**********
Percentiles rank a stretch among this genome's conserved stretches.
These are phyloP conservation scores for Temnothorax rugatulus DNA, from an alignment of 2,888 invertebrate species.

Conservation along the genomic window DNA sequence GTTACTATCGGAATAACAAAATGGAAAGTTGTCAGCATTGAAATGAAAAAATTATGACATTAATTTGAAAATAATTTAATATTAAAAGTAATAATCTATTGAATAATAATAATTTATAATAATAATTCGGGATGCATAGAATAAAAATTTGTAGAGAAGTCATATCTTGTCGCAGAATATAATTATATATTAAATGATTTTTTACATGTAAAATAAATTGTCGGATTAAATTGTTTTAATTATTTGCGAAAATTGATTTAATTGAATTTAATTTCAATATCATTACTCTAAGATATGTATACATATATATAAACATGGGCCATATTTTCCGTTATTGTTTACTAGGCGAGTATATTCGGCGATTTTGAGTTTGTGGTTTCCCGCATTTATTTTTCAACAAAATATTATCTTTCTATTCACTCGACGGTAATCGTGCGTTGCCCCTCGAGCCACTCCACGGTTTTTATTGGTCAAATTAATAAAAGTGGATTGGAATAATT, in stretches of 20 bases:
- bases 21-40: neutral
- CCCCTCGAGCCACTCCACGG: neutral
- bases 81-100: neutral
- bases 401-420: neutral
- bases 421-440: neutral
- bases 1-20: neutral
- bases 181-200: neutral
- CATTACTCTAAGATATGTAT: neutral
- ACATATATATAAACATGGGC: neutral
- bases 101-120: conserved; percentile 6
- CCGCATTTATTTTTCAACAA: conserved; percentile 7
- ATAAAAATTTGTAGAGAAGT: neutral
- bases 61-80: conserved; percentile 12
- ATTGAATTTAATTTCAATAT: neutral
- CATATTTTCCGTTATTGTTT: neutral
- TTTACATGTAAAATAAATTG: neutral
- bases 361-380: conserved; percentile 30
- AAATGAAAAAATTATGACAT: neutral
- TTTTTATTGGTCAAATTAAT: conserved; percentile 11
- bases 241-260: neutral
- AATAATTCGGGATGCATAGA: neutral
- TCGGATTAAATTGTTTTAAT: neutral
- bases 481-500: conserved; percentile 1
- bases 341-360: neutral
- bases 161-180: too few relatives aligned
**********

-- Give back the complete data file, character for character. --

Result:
Percentiles rank a stretch among this genome's conserved stretches.
These are phyloP conservation scores for Temnothorax rugatulus DNA, from an alignment of 2,888 invertebrate species.

Conservation along the genomic window DNA sequence GTTACTATCGGAATAACAAAATGGAAAGTTGTCAGCATTGAAATGAAAAAATTATGACATTAATTTGAAAATAATTTAATATTAAAAGTAATAATCTATTGAATAATAATAATTTATAATAATAATTCGGGATGCATAGAATAAAAATTTGTAGAGAAGTCATATCTTGTCGCAGAATATAATTATATATTAAATGATTTTTTACATGTAAAATAAATTGTCGGATTAAATTGTTTTAATTATTTGCGAAAATTGATTTAATTGAATTTAATTTCAATATCATTACTCTAAGATATGTATACATATATATAAACATGGGCCATATTTTCCGTTATTGTTTACTAGGCGAGTATATTCGGCGATTTTGAGTTTGTGGTTTCCCGCATTTATTTTTCAACAAAATATTATCTTTCTATTCACTCGACGGTAATCGTGCGTTGCCCCTCGAGCCACTCCACGGTTTTTATTGGTCAAATTAATAAAAGTGGATTGGAATAATT, in stretches of 20 bases:
- bases 21-40: neutral
- CCCCTCGAGCCACTCCACGG: neutral
- bases 81-100: neutral
- bases 401-420: neutral
- bases 421-440: neutral
- bases 1-20: neutral
- bases 181-200: neutral
- CATTACTCTAAGATATGTAT: neutral
- ACATATATATAAACATGGGC: neutral
- bases 101-120: conserved; percentile 6
- CCGCATTTATTTTTCAACAA: conserved; percentile 7
- ATAAAAATTTGTAGAGAAGT: neutral
- bases 61-80: conserved; percentile 12
- ATTGAATTTAATTTCAATAT: neutral
- CATATTTTCCGTTATTGTTT: neutral
- TTTACATGTAAAATAAATTG: neutral
- bases 361-380: conserved; percentile 30
- AAATGAAAAAATTATGACAT: neutral
- TTTTTATTGGTCAAATTAAT: conserved; percentile 11
- bases 241-260: neutral
- AATAATTCGGGATGCATAGA: neutral
- TCGGATTAAATTGTTTTAAT: neutral
- bases 481-500: conserved; percentile 1
- bases 341-360: neutral
- bases 161-180: too few relatives aligned